[A + B] ! ucs

Inhibitory conditioning to B

Blocking, Overshadowing and Related Concepts. Fig. 6.

Blocking shown as a low percentage of baseline learning in a fear conditioning procedure. Unblocking was produced by halving the UCS (shock intensity) and was demonstrated as relatively increased percentage learning. The control level of learning was around 50%. Blocking and unblocking were affected in opposite ways by injection of opioid compounds in nucleus accumbens. (Adapted from lordanova et al. (2006b) J Neurosci 26:4036-4045, see text for full details.)

show impaired latent inhibition (though this demonstration depends on medication status). Similarly, there is good evidence for impairments in blocking in schizophrenia; hence blocking provides a potential animal model in which to assess the effects of psychoactive drugs; for example, to distinguish the role of dopamine D1 and D2 receptor families in this aspect of attentional learning, as distinct from overshadowing (Figs. 2-4). Much of this work has yet to be done, in part because reliable parameters to demonstrate blocking can be difficult to establish. An additional disadvantage in the use of blocking arises because a fully controlled study necessitates the use of an overshadowing comparison condition and overshadowing is itself affected by some of the same dopaminergic treatments. Future studies should address this confound. However, overshadowing remains of interest in its own right as a procedure to present stimuli that should normally show reduced salience for learning, to test for overcon-ditioning to weak cues in hyper-dopaminergic states (Cassaday and Moran 2010; Gray et al. 1991; Kapur 2003).

In principle, blocking has an additional attraction in that it relates an issue of fundamental importance in normal associative learning, namely the role of surprise, encapsulated in the study of prediction error. Through unblocking manipulations, we can study the liberation of attention by surprise and drug effects thereon. However, the reliable demonstration of unblocking can require extensive behavioral pilot work. Moreover, attention is only half the story in that successful associative learning should reflect the direction of change when the outcome is more or less than expected. Aficionados have noted that inhibitory learning is not consistently demonstrated in aversively motivated downshift unblocking procedures - on the contrary, a weaker UCS than expected can result in excitatory conditioning to the additional CS B (Fig. 6).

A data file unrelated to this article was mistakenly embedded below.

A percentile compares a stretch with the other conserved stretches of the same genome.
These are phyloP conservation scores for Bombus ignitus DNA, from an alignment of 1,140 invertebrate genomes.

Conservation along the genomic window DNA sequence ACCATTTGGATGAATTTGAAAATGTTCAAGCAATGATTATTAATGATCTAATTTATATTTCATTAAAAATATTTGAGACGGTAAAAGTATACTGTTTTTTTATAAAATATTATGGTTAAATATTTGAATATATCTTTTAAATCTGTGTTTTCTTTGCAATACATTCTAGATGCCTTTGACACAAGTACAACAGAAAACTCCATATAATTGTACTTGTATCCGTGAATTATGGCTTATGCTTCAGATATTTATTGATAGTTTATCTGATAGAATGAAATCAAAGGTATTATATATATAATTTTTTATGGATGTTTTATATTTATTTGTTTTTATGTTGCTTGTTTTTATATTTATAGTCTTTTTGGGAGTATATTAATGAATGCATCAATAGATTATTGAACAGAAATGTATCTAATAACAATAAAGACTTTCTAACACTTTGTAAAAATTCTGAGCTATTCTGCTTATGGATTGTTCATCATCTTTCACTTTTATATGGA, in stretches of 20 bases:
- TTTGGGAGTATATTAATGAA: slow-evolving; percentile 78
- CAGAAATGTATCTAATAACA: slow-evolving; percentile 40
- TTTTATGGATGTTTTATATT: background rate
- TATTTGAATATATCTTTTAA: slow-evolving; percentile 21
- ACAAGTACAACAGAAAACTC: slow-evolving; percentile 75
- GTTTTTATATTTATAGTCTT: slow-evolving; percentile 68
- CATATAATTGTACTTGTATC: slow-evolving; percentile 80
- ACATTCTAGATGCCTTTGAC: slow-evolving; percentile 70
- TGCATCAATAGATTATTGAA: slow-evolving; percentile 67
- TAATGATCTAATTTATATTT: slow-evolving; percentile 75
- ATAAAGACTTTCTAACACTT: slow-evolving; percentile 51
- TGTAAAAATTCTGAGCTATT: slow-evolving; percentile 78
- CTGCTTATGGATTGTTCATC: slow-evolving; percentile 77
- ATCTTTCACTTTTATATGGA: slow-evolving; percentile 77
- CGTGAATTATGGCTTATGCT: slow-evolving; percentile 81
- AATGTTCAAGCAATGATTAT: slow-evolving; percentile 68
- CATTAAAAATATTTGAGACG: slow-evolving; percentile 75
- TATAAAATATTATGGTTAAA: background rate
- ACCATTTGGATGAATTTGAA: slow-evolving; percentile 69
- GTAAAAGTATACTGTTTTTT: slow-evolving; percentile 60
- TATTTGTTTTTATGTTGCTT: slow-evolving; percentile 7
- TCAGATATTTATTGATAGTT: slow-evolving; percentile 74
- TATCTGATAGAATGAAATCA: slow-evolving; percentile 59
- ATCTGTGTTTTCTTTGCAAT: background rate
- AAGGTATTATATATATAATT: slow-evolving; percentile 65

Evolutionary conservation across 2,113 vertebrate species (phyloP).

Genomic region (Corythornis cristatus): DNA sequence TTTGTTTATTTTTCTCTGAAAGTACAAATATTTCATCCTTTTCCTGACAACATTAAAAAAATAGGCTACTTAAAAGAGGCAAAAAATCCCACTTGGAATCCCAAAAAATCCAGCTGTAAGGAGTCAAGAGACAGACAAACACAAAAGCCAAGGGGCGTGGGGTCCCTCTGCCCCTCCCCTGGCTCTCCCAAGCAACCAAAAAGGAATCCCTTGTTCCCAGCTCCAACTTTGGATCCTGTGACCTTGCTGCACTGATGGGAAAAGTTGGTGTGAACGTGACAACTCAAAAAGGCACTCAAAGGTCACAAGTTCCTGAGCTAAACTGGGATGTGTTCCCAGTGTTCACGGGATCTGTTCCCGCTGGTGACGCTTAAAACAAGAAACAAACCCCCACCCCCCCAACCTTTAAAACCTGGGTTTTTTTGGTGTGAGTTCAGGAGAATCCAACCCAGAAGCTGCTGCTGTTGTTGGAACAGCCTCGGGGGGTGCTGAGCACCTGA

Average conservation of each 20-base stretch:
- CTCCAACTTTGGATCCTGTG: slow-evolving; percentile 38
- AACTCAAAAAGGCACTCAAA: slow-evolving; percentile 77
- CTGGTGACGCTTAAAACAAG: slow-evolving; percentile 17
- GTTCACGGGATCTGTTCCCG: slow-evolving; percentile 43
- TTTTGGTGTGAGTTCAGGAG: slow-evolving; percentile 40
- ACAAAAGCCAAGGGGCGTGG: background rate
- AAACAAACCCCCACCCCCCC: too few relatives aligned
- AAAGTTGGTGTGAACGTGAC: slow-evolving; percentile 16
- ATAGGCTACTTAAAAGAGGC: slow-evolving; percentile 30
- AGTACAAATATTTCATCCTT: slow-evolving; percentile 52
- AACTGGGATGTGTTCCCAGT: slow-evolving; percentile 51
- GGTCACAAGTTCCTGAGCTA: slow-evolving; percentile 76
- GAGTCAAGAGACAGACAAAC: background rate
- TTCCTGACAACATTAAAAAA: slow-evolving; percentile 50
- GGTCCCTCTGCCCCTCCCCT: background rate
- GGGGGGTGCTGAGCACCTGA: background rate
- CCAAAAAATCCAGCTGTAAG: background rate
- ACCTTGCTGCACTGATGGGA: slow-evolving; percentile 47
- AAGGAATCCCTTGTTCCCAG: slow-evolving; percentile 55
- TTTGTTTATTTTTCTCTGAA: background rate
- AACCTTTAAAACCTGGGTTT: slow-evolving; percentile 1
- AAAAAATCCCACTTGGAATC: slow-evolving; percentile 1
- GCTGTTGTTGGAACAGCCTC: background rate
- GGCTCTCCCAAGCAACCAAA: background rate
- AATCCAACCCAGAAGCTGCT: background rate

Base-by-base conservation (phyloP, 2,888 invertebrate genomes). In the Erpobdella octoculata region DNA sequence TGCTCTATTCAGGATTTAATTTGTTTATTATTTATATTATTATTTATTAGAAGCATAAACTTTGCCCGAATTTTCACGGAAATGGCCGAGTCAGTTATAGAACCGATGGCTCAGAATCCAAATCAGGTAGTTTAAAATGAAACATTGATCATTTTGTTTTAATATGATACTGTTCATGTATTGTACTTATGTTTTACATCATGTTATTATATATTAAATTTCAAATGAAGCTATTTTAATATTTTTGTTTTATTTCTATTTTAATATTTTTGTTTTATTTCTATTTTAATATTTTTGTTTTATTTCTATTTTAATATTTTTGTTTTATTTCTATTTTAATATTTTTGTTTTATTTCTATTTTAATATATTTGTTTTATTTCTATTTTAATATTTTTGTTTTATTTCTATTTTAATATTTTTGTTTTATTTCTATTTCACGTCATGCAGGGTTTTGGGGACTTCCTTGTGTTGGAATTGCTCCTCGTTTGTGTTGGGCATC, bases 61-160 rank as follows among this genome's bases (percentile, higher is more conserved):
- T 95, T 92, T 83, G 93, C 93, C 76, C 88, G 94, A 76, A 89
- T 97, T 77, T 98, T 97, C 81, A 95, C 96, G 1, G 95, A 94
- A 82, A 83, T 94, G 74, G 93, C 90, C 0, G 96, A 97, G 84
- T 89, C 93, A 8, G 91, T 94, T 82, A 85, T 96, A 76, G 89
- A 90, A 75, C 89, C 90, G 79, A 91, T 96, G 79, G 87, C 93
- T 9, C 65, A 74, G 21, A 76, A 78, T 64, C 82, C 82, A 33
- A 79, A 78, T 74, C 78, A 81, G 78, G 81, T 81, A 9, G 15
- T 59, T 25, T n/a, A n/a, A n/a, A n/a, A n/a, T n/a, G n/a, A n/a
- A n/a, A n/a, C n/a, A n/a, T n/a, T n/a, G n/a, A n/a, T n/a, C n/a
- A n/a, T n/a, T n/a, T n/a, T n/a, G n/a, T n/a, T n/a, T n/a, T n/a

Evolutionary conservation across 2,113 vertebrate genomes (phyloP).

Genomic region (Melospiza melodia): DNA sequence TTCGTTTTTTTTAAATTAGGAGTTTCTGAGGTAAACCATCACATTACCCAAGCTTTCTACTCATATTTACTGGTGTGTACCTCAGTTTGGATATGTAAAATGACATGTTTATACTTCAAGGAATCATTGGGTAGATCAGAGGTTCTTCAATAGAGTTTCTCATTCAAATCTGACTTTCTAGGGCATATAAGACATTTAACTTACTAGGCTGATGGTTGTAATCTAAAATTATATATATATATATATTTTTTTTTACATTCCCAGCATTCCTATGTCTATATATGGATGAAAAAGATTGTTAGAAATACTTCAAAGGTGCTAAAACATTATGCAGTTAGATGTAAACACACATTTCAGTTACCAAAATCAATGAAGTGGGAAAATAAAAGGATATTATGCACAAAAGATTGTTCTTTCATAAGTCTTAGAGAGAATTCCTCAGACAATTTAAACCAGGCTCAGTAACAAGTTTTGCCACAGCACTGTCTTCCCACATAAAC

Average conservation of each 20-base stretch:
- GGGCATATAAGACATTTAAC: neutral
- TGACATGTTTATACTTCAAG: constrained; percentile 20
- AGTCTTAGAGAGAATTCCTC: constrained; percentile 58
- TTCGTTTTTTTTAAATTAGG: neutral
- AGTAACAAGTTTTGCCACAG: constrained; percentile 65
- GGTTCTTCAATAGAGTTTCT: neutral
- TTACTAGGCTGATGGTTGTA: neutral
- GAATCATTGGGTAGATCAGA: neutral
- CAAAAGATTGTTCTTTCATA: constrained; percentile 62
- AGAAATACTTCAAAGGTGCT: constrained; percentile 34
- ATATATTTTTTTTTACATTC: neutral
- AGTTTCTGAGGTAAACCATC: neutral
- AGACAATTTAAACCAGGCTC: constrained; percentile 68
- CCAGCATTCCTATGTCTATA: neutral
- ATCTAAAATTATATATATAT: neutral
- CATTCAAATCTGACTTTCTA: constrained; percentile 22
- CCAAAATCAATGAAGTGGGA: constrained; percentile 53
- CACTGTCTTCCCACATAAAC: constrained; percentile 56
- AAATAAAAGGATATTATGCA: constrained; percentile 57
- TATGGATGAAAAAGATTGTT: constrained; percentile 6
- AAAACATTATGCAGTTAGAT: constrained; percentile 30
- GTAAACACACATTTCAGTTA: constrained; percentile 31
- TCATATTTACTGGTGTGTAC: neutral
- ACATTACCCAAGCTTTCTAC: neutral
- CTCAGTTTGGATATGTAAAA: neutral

► Aminergic Hypotheses for Schizophrenia

► Animal Models for Psychiatric States

► Antipsychotic Drugs

► Attentional Bias to Drug Cues

► Classical (Pavlovian) Conditioning

► Cognitive Enhancers

► Latent Inhibition

► Schizophrenia

► Schizophrenia: Animal Models

► Translational Research


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Gray JA, Feldon J, Rawlins JNP, Hemsley DR, Smith AD (1991) The neuropsychology of schizophrenia. Behav Brain Sci 14:1-20 Hemsley DR (1993) A simple (or simplistic?) cognitive model for schizophrenia. Behav Res Ther 31:633-645 Iordanova MD, Westbrook RF, Killcross AS (2006a) Dopamine activity in the nucleus accumbens modulates blocking in fear conditioning. Eur J Neurosci 24:3265-3270 Iordanova MD, McNally GP, Westbrook RF (2006b) Opioid receptors in the nucleus accumbens regulate attentional learning in the blocking paradigm. J Neurosci 26:4036-4045 Jones SH, Hemsley D, Ball S, Serra A (1997) Disruption of the Kamin blocking effect in schizophrenia and in normal subjects following amphetamine. Behav Brain Res 88:103-114 Kapur S (2003) Psychosis as a state of aberrant salience: a framework linking biology, phenomenology, and pharmacology in schizophrenia. Am J Psychiatry 160:13-23 Montague PR, Hyman SE, Cohen JD (2004) Computational roles for dopamine in behavioural control. Nature 431:760-767 O'Tuathaigh CMP, Moran PM (2002) Evidence for dopamine D1 receptor involvement in the stimulus selection task overshadowing in the rat. Psychopharmacology 162:225-231 Schultz W, Dickinson A (2000) Neuronal coding of prediction errors. Annu Rev Neurosci 23:473-500

Schultz W (2006) Behavioural theories and the neurophysiology of reward. Ann Rev Psychol 57:87-115 Weiner I (2003) The ''two-headed'' latent inhibition model of schizophrenia: modeling positive and negative symptoms and their treatment. Psychopharmacology 169:257-297

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